A Utah Republican state lawmaker who wants the status of Bears Ears National Monument rescinded says he can "live with" a size reduction to the 2,100-square mile (5,500-square kilometer) monument if it's among recommendations by U.S. Secretary Ryan Zinke to President Donald Trump.
Rep. Mike Noel says that would be a good compromise that would bolster tourism with a new, appropriately sized national monument while still allowing the lands to be used for other activities that locals have been doing for generations.
Noel says Zinke's recommendation for undisclosed changes to a handful of monuments indicates the recommendations will be reasonable and address conflicting views over the monuments' future.
He accused environmentalists of being selfish in insisting on no changes for the monuments.
Noel is among those who want economic activity like timber harvesting and mineral production on land where it is not currently allowed because of monument rules.
Environmental groups are roundly condemning recommendations for changes to some U.S. national monuments.
League of Conservation Voters President Gene Karpinski says Interior Secretary Ryan Zinke's review of the national monuments "has been a complete sham" and a pretext for "selling out our public lands and waters" to the oil industry and others.
Ben Schreiber, senior political strategist at Friends of the Earth, says Zinke's action is illegal and "he can rest assured that his latest giveaway to corporate polluters will be litigated in the courts."
And Jamie Williams, president of The Wilderness Society, is urging President Donald Trump to "ignore these illegal and dangerous recommendations and instead act to preserve these beloved places."
Twenty-seven monuments have been under review.
Zinke told The Associated Press he was not recommending that any be eliminated but that there would be changes to a "handful" without disclosing details.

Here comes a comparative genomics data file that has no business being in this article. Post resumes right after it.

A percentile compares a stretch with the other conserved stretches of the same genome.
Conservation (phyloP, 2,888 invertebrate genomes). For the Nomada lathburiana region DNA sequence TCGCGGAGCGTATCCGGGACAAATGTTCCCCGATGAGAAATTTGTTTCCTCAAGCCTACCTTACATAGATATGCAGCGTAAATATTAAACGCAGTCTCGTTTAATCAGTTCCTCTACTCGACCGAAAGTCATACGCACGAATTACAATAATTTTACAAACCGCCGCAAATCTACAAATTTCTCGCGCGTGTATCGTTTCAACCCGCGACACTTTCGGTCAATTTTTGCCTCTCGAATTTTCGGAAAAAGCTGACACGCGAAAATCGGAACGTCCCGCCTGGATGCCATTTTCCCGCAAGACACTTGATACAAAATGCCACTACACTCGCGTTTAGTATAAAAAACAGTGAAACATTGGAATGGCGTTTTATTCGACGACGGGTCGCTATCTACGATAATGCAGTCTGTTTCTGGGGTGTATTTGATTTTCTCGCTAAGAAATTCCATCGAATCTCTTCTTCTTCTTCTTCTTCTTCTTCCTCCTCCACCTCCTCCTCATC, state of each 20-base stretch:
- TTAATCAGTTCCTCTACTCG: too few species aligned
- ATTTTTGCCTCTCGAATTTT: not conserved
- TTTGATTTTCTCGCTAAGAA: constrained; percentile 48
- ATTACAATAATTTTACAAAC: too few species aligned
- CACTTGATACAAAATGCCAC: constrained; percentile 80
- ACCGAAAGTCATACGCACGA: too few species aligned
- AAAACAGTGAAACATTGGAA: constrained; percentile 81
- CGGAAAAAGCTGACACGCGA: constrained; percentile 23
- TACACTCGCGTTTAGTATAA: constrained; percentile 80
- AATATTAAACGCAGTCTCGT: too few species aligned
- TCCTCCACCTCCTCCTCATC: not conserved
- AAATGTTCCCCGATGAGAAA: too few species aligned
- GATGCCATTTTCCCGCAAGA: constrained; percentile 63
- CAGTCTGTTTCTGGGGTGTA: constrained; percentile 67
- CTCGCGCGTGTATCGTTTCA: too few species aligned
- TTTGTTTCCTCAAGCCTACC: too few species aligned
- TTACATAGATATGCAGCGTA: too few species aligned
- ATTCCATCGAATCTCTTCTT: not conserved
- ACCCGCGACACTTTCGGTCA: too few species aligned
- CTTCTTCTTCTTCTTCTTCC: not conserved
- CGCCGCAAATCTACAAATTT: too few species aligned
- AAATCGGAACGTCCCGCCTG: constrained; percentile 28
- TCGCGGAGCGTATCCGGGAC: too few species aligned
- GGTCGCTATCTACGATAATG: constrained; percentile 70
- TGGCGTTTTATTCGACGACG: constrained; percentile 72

A White House official says President Donald Trump has received U.S. Interior Secretary Ryan Zinke's recommendations about national monuments protecting wilderness and ocean.
The official says Trump is reviewing Zinke's "recommendations to determine the best path forward for the American people."
The official was not authorized to publicly discuss a draft report and insisted on anonymity.
Zinke told The Associated Press Thursday he's recommending none of 27 national monuments be eliminated.
But he says there would be changes to a "handful."
— By Darlene Superville
A recommendation not to eliminate any of 27 U.S. national monuments protecting wilderness and ocean has not alleviated concerns from conservation and tribal groups advocating for total preservation.
Gavin Noyes of Utah's tribal coalition Dine Bikeyah that pushed to preserve the Bears Ears National Monument on tribal lands in southeastern Utah says it is prepared to launch a legal fight against even a slight reduction in that monument's size.
Defenders of Wildlife vice president of landscape conservation Mark Salvo says downsizing any national monuments would have a negative impact on fish, wildlife and plants.
He criticized U.S. Interior Secretary Ryan Zinke for not making public a list of recommendations about the monuments.
Interior Secretary Ryan Zinke said he's recommending that none of 27 national monuments carved from wilderness and ocean and under review by the Trump administration be eliminated.
But there would be changes to a "handful," he said.
Zinke told The Associated Press that unspecified boundary adjustments for some monuments designated over the past four decades will be included in the recommendations he planned to give President Donald Trump on Thursday. None of the sites would revert to new ownership, he said, while public access for uses such as hunting, fishing or grazing would be maintained or restored.
He also spoke of protecting tribal interests and historical land grants, pointing to monuments in New Mexico, where Hispanic ranchers have opposed two monuments proclaimed by President Barack Obama.
Zinke declined to say whether portions of the monuments would be opened up to oil and gas drilling, mining, logging and other industries for which Trump has advocated.